An elected viceregal, by contrast, would have an independent mandate from the Canadian people. This mandate would provide the Queen’s representative with a democratic basis for rejecting prime ministerial advice that does not reflect popular sentiment, advice that is particularly likely during periods of minority rule in the House of Commons.

In other words, by exercising greater oversight over their de facto head of state, Canadians would also be exercising greater oversight over their head of government.

And they would be doing it at the ballot box, which in a democratic society is where all of Canada’s leaders — including the Governor General — should be held to account.


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Ontario expecting shorter timeline for COVID-19 vaccine rollout after good news on dosing and AstraZeneca – CP24 Toronto's Breaking News

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Health Minister Christine Elliott says that with the approval of a new COVID-19 vaccine in Canada and new guidelines for administering second doses, Ontario is “recalibrating” its timeline for rolling out vaccines and may be able to get more people their first dose sooner than initially thought.

“We were looking at the end of the summer, probably into perhaps September,” Elliott told reporters Thursday. “I think it’s fair to say that we will be able to shorten that timeline, given the new volumes of vaccines coming in with AstraZeneca, and the extension of the first and second doses for both Pfizer and Moderna, meaning we can get more first dose into more arms faster.”

Last week, Health Canada rubber-stamped the AstraZeneca vaccine, the third COVID-19 vaccine that has now been approved for use in the country. On Wednesday, a national panel of vaccine experts also recommended extending the interval between first and second vaccine doses to four months, based on data showing good protection after just a single dose.  

While it looks like the province’s vaccination program may proceed more quickly than first thought because of the two developments, Elliott said it is too soon to set a new target date.

“We expect that our timelines will be reduced overall, but I can’t give you a specific date right now,” she said.

The provincial government is expected to announce the next steps of its vaccination plan on Friday, CTV News has learned.

Speaking to CP24 on Thursday morning, infectious diseases specialist Dr. Isaac Bogoch, who is also a member of the province’s 10-person vaccine distribution task force, said recent developments indicate that Canada will be able to significantly speed up its timeline for vaccinating members of the general population.

“I think it is very, very, very likely that most Canadians will be able to have a vaccine by, just guessing here, but could be the early part of the summer,” he said Thursday.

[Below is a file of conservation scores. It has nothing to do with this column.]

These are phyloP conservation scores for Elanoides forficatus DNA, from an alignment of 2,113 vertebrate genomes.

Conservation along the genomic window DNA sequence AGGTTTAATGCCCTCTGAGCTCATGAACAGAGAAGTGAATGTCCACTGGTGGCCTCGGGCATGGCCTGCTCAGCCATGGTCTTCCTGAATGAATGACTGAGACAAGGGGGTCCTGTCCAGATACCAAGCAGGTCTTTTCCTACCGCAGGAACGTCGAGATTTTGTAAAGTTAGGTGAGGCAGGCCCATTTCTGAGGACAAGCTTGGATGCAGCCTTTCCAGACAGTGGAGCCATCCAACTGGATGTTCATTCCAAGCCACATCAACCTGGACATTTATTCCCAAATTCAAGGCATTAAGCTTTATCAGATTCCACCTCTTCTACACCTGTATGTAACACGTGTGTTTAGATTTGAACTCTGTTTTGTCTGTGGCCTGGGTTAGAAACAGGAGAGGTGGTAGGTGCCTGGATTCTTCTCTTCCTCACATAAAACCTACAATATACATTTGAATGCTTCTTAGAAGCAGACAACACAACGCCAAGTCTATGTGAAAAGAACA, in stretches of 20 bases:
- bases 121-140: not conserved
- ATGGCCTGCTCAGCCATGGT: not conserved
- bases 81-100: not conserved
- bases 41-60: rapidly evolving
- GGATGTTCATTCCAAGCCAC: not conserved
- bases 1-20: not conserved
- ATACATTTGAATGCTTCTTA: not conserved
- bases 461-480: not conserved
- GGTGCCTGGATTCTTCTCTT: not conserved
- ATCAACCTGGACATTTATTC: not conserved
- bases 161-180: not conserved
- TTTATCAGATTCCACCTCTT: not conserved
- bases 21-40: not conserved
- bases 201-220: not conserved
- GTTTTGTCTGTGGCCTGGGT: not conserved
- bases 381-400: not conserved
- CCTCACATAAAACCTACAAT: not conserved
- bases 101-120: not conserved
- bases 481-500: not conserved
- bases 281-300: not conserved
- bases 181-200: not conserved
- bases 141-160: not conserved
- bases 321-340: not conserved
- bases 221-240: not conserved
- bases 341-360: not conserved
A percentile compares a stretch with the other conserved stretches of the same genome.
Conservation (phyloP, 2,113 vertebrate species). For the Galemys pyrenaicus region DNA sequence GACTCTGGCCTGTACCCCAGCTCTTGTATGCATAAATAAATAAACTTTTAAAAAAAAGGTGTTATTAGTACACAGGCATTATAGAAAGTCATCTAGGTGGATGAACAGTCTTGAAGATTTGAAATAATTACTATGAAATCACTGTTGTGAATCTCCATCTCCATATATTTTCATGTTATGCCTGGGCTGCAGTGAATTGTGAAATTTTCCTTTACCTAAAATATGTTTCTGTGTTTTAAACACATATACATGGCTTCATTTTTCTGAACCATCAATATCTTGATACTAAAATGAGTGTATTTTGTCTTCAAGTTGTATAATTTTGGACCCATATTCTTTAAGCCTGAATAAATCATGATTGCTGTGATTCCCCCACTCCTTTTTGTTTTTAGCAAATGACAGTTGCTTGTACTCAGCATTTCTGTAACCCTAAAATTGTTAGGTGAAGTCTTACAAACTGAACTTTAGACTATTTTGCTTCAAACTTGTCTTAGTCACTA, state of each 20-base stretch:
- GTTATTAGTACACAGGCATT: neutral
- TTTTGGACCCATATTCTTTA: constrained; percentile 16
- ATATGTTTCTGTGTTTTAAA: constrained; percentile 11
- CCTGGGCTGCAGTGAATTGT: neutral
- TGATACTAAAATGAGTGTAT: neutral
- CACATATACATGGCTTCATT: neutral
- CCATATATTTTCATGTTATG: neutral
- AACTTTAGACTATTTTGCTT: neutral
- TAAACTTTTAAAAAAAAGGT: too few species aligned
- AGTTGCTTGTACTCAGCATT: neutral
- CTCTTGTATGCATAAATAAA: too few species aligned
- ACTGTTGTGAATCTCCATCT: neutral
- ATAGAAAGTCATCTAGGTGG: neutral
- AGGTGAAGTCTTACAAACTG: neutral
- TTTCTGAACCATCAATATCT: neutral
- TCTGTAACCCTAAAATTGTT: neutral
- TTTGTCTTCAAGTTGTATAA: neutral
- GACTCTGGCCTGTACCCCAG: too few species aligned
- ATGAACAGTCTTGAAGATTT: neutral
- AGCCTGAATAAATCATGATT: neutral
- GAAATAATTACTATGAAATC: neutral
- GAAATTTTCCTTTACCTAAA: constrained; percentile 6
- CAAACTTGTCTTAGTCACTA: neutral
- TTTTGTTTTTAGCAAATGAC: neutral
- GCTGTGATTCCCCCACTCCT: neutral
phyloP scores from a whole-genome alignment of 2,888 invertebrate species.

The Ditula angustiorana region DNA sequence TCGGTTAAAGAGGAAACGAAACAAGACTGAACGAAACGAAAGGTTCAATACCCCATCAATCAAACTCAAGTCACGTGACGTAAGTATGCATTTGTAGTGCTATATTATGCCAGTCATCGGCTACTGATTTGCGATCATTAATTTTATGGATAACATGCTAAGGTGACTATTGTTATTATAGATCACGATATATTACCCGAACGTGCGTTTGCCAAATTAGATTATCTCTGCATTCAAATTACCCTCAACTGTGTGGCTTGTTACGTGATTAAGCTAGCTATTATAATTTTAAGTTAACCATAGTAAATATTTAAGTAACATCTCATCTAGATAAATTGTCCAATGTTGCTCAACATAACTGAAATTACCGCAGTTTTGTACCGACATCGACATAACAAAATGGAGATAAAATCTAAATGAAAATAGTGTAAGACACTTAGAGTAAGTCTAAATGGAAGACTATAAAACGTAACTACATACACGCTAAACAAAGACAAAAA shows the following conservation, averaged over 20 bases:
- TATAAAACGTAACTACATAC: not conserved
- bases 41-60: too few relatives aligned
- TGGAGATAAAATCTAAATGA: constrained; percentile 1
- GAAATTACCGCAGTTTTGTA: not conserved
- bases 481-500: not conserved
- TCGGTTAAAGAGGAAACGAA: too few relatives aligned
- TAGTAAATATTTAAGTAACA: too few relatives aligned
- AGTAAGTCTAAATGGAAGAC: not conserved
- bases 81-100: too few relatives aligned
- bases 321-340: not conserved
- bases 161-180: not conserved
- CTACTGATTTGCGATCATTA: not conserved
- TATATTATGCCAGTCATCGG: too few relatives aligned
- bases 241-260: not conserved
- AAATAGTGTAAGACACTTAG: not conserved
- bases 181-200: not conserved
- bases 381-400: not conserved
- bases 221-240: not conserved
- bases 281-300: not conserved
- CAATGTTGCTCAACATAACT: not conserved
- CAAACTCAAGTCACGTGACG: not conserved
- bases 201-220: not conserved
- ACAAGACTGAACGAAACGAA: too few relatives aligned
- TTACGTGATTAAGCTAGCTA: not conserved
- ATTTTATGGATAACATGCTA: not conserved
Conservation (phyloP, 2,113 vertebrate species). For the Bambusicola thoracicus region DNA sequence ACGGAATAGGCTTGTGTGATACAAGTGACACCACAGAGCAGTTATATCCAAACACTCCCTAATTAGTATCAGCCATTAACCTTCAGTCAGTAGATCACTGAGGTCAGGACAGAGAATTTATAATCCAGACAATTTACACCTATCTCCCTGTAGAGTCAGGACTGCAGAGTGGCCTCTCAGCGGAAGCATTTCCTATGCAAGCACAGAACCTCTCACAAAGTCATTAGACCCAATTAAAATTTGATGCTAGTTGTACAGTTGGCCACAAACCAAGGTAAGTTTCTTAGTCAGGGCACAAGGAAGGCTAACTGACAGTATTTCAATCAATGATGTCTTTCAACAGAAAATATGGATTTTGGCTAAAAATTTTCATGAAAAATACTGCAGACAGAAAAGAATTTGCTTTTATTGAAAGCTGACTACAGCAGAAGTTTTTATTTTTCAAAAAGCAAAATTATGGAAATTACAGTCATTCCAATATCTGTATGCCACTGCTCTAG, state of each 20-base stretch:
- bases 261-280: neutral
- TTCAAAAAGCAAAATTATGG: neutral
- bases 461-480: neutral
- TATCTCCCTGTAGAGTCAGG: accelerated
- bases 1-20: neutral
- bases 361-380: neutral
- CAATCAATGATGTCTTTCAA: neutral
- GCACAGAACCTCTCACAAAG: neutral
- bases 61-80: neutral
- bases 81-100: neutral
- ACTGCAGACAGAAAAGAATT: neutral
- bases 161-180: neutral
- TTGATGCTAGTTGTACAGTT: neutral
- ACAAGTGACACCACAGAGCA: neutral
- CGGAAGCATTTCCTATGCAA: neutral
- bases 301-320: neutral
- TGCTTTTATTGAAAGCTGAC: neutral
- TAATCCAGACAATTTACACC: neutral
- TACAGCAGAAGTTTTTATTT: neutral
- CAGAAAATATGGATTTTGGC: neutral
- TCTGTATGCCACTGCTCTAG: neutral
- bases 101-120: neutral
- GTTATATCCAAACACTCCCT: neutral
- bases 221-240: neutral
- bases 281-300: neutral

The federal government previously said that all Canadians who want a vaccine should be able to receive one by late September.

Bogoch noted that after a sluggish start to vaccine shipments, more doses are finally starting to arrive in Canada.

“The real inflection point is as March turns into April. You are going to start to see the mass vaccine clinics expand, and then of course the massive expansion of the vaccines going into pharmacies,” he said.

“That giant shift really is at the tail end of March.”

To date, Ontario has administered 784,828 doses of a COVID-19 vaccine and about 268,118 of the province’s 14 million residents have received two doses for full immunization.

Ontario is expecting to receive approximately 700,000 more doses of the Pfizer-BioNTech vaccine over the next four weeks. While provincial allocations for the Moderna vaccine have not been updated on the federal government’s website, the company previously promised to deliver 1.3 million doses to Canada in the month of March.

At least 113,000 AstraZeneca doses manufactured in India are destined for Ontario after arriving in Canada this week.

Johnson and Johnson decision expected within a week

“We are actually starting to see a significant number of vaccines coming to the country, especially with AstraZeneca coming in. We are getting half a million doses now and much more of that in the coming weeks,” Bogoch said.

“If you look in the crystal ball, it is likely that we’ll have (the) Johnson & Johnson (COVID-19 vaccine) and even with some of the delays that Johnson & Johnson is having in manufacturing, we are seeing other indications that they will be able to ramp up manufacturing… At the end of the day, it just points to much shorter timelines for Canadians.”

Health Canada’s Chief Medical Adviser Dr. Supriya Sharma said Thursday that a decision on the Johnson & Johnson vaccine will likely be made within the next week.